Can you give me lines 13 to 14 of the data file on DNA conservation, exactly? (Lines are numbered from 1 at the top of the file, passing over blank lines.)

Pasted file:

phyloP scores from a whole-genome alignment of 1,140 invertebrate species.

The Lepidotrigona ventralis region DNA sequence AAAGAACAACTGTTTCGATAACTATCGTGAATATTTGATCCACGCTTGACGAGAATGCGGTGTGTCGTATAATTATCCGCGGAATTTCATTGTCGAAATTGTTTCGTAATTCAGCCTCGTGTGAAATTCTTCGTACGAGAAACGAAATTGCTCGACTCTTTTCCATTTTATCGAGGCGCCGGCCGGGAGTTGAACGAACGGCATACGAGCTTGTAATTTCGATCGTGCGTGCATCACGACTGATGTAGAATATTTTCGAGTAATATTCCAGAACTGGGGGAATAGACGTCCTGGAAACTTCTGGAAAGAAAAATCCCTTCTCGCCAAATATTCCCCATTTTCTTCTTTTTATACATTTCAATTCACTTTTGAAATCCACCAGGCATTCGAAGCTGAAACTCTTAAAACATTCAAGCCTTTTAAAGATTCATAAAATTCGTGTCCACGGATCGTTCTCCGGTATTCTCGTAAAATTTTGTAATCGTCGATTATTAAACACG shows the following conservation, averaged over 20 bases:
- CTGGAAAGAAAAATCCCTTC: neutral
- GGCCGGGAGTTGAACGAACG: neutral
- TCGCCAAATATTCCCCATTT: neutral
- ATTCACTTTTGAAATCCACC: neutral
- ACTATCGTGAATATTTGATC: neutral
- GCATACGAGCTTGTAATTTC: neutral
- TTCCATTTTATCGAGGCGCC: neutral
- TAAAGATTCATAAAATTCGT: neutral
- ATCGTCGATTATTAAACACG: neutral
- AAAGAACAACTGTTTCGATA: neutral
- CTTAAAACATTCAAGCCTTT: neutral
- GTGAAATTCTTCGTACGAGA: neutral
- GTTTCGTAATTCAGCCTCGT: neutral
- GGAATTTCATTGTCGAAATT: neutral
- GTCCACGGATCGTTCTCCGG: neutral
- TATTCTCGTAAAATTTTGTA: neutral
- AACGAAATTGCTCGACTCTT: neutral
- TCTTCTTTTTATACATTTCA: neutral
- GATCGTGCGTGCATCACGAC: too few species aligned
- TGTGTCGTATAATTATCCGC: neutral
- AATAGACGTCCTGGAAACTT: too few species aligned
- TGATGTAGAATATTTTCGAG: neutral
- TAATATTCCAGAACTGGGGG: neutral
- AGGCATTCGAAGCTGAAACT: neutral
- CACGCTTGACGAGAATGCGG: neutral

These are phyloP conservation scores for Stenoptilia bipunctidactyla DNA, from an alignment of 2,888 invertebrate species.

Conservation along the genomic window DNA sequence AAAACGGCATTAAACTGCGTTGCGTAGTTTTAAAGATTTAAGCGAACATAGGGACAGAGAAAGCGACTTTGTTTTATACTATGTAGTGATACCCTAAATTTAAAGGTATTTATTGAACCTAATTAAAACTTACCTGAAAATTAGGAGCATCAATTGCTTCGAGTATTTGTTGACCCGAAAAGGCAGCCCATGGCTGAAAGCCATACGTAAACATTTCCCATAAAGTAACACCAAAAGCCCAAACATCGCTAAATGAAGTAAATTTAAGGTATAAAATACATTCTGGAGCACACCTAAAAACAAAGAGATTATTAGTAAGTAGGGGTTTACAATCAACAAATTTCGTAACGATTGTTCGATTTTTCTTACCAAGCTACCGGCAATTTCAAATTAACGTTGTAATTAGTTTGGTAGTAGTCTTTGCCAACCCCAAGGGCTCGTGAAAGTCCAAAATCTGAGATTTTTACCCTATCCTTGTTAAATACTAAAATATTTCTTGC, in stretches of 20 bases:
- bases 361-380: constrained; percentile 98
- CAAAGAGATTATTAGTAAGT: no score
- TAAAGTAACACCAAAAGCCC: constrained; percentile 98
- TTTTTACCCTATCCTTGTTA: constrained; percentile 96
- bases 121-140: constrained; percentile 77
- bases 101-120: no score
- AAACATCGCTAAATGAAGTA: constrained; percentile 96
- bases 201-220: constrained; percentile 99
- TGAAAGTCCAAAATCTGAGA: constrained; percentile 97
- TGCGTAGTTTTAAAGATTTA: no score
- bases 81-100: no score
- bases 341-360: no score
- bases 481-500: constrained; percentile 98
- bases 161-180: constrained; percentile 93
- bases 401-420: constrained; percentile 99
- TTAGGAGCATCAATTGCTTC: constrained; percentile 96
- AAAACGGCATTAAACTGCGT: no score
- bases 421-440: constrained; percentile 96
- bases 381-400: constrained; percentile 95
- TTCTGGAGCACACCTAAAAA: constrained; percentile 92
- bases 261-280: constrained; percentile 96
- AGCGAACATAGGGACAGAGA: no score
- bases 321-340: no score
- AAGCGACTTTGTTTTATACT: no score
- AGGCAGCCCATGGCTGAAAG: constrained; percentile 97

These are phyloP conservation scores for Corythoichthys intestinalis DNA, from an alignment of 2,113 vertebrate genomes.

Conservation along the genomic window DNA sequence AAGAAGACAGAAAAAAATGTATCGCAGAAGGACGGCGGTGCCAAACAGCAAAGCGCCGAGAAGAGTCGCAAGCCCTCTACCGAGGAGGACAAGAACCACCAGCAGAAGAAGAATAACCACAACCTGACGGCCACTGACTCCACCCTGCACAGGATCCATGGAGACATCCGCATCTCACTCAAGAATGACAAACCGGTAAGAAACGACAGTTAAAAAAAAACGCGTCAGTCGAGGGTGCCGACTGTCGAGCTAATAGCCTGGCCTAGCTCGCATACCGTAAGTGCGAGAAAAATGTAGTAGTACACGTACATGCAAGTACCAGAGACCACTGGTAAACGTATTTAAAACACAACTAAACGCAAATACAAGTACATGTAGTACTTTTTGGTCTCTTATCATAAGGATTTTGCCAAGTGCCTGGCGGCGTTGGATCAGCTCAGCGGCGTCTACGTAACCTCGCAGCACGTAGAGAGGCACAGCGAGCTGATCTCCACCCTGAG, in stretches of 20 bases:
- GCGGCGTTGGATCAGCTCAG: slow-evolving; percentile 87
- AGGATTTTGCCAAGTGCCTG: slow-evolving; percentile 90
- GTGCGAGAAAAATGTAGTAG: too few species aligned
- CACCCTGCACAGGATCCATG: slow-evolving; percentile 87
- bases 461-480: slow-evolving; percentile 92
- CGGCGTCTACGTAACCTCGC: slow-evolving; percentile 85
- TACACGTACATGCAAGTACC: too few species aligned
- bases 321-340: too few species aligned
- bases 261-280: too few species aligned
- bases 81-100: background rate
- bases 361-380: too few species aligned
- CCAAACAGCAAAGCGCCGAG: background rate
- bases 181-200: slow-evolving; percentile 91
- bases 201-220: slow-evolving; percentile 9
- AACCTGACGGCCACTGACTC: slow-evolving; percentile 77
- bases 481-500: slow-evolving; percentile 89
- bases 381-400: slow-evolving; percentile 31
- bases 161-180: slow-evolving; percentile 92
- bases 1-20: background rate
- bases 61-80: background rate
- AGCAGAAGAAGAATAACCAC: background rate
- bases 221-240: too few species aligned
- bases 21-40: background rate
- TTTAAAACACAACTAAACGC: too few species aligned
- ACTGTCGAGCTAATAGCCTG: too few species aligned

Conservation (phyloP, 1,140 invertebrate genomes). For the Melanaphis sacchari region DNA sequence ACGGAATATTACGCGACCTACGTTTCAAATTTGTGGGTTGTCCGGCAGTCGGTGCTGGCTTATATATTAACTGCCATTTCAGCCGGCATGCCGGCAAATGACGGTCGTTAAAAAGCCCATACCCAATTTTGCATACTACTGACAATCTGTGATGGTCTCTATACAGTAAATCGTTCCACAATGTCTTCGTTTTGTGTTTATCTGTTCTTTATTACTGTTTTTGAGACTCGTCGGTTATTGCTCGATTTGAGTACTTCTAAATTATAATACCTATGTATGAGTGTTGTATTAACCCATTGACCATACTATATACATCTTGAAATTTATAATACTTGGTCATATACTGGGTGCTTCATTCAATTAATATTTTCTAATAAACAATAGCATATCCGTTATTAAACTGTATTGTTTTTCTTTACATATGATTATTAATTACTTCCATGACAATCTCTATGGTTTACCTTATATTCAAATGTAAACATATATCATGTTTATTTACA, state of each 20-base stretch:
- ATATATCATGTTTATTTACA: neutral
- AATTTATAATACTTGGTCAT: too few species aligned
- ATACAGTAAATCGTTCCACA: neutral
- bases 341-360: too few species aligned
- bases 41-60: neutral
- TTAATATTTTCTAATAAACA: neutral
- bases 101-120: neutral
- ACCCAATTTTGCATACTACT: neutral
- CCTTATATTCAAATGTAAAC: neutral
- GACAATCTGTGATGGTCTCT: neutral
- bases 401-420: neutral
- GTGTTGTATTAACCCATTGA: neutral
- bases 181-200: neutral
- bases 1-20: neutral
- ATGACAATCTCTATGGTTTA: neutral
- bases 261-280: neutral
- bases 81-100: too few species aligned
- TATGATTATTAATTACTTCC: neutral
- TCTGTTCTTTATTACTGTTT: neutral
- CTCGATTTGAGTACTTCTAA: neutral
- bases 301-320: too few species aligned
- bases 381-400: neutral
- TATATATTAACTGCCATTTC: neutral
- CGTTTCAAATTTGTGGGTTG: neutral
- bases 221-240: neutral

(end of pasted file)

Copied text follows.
- CTTAAAACATTCAAGCCTTT: neutral
- GTGAAATTCTTCGTACGAGA: neutral